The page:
Earvin “Magic” Johnson
By Simeon Gant
High School and College students received a few basic principles on how to succeed in business from legendary basketball star Earvin “Magic” Johnson at the recent Ron Brown Youth Entrepreneur Summit.
Expaining how he moved from athlete to businessman, Johnson said, “I was once poor, but I didn’t have poor dreams. My work ethic was off the chart. I grew up in a three-room house with six sisters and three brothers, six pants and three shirts, Kool-Aid and no sugar.”
In an inspiring one-hour presentation at the San Diego summit, Johnson related to the youth’s current plight as budding entrepreneurs. “I’m from the hood, too. Every experience will prepare you for success. Information is the key to succeed and education is the key for success.”
The summit offered African American youth from throughout the state a one-day workshop to build their skills and explore the possibility of developing their own business and setting lofty goals with a plan to achieve them.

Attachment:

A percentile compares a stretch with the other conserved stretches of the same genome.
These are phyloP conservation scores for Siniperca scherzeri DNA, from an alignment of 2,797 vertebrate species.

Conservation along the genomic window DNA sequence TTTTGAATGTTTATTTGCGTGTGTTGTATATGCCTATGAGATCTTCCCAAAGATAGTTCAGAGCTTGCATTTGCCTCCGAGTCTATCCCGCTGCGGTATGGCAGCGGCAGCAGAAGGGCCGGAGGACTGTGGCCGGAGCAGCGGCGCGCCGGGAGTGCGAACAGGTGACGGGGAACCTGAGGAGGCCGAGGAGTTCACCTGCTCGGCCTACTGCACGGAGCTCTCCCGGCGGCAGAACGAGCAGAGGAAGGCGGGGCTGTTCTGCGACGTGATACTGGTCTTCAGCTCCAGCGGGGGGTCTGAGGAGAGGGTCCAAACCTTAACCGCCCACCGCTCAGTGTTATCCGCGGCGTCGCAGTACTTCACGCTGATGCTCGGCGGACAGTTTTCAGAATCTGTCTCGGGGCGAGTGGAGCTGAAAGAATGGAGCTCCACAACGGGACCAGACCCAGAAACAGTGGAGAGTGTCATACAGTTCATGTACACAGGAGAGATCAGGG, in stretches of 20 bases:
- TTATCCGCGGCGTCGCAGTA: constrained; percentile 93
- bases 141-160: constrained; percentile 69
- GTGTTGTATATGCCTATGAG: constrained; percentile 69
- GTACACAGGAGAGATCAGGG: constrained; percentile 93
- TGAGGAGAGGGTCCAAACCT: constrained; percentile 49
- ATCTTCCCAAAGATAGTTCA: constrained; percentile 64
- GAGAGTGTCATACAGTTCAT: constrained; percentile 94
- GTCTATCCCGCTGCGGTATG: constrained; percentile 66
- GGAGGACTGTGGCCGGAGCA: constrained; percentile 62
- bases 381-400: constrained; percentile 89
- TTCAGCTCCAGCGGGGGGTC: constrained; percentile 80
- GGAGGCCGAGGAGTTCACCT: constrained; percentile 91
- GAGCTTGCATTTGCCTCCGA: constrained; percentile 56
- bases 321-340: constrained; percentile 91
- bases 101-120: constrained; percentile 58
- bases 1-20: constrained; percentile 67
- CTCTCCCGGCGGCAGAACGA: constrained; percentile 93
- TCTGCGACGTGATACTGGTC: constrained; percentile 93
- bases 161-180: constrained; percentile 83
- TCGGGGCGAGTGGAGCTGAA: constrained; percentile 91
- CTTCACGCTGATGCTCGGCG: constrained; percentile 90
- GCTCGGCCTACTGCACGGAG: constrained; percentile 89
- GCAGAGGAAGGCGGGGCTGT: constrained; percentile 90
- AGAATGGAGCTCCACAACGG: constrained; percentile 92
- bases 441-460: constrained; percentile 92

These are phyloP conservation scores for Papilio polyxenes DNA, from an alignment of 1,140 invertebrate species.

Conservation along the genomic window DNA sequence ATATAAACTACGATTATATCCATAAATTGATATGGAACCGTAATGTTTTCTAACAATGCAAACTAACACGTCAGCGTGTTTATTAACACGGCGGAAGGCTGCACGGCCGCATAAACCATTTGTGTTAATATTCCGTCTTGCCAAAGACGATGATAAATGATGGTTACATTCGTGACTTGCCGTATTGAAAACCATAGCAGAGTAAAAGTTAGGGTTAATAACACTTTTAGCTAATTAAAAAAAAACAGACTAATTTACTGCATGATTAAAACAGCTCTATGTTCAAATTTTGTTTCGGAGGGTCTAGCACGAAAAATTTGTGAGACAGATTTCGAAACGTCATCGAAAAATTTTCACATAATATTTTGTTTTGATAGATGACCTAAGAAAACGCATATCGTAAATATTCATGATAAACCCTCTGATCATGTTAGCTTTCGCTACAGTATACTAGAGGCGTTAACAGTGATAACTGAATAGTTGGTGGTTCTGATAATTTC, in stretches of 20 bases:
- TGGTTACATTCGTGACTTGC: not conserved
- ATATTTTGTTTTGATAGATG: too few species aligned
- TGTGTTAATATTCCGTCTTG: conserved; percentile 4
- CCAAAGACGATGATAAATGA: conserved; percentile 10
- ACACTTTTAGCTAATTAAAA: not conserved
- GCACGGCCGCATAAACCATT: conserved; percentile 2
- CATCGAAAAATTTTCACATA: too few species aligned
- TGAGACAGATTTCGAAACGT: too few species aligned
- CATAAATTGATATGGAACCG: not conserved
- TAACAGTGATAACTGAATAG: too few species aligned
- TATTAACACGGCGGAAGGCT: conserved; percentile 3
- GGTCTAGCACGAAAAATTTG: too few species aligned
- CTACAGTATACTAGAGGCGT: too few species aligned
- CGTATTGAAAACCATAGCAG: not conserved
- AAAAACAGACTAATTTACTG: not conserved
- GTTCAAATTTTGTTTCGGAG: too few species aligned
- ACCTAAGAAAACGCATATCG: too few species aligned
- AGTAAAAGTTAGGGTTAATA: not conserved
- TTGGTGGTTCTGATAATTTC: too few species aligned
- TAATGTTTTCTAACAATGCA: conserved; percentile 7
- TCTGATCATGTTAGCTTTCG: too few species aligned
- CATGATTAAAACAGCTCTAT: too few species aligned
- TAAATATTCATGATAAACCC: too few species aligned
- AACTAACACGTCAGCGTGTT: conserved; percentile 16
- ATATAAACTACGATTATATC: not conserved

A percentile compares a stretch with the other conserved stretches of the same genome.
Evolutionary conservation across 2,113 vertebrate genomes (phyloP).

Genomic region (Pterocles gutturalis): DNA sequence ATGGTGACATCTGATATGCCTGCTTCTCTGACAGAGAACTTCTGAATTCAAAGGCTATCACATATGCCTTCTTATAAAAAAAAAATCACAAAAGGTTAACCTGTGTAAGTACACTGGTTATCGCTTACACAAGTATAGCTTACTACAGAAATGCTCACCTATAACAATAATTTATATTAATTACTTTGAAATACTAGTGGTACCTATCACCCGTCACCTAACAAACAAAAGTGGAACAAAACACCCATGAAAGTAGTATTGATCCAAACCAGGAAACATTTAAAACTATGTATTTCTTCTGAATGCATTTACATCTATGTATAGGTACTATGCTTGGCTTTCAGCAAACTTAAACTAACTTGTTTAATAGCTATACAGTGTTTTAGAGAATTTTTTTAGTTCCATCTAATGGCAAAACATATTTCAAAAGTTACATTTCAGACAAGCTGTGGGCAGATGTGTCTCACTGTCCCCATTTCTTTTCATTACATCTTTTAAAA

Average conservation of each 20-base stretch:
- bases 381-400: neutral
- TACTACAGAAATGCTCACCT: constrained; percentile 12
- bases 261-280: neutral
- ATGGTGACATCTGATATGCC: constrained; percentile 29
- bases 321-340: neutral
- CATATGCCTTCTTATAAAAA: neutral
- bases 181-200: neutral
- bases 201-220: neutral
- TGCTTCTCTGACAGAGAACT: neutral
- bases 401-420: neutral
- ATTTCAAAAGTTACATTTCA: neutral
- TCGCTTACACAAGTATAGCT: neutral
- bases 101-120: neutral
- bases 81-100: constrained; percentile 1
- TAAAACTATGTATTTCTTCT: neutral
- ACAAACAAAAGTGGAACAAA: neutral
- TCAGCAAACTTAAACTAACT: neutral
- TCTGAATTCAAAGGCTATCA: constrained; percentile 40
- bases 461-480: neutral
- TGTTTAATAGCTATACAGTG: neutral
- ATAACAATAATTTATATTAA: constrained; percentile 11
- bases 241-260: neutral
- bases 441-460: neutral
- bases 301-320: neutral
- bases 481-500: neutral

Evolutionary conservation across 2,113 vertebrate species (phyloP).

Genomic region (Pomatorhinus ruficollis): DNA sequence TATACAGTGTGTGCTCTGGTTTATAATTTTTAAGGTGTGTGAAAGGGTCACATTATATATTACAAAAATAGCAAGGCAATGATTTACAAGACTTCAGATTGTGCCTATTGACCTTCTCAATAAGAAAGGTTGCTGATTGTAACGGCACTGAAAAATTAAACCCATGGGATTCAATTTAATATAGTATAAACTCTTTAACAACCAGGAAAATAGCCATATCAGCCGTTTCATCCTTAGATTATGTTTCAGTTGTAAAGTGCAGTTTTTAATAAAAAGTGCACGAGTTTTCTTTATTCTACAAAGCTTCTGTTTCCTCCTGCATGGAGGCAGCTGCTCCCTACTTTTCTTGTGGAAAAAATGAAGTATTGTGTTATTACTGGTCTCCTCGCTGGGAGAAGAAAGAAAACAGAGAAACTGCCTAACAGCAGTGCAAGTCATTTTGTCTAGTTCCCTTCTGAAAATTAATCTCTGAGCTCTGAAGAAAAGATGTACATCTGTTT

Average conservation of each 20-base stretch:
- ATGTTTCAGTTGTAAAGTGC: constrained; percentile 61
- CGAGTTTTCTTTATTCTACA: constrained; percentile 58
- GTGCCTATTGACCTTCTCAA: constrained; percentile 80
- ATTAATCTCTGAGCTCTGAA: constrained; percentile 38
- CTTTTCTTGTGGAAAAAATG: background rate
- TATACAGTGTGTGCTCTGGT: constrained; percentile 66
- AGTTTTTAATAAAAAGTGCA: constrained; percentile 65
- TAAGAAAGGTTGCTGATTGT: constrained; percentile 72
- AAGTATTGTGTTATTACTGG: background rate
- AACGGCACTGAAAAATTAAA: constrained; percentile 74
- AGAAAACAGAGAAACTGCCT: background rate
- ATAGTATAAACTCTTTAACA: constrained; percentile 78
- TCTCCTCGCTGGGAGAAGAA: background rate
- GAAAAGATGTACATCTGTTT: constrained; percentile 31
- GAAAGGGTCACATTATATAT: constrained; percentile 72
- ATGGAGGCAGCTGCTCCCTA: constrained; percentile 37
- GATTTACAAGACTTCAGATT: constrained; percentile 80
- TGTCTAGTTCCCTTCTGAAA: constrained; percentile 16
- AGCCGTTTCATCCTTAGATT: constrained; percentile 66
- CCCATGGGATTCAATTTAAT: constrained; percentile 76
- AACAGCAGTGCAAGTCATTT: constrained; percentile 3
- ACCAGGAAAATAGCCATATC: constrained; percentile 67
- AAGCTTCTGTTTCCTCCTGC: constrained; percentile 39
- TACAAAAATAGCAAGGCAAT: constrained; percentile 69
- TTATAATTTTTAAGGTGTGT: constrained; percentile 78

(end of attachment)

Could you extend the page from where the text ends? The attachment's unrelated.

One of the young men, 17-year-old Christopher Wilson from Los Angeles, aspires to own his own basketball team one day.
“I really like playing basketball, but I‘m always looking for a backup plan,” he said. “I really like what Magic had to say about working hard and not letting people tell me what I can’t do. Before today, I never thought about owning a basketball team.”
Johnson’s story inspires both youth and adults alike. He said his nickname came from a high school coach who was amazed at his efforts defeating a team that he was supposed to lose to.
“I followed my mentors Greg Eaton and Joe Ferguson. These were men from my hood that owned buildings. I knew then that would be something I wanted to do,” he said.
He encouraged the youth to get mentors and stay the course. He mentioned “haters” abound.
“Many of my own teammates and friends said I would not be a businessman after my playing days were over,” he continued, “You have to believe in yourself.”
Johnson’s belief garnered him 105 Starbucks, numerous TGI Fridays franchises, more than 50,000 employees of color, former ownership of the Los Angeles Lakers and currently part owner of the Los Angeles Dodgers.
The Ron Brown Business and Economic Summit is an annual tribute to former U.S. Commerce Secretary Ron Brown. The summit provides business skill-building workshops and professional networking opportunities for African American entrepreneurs.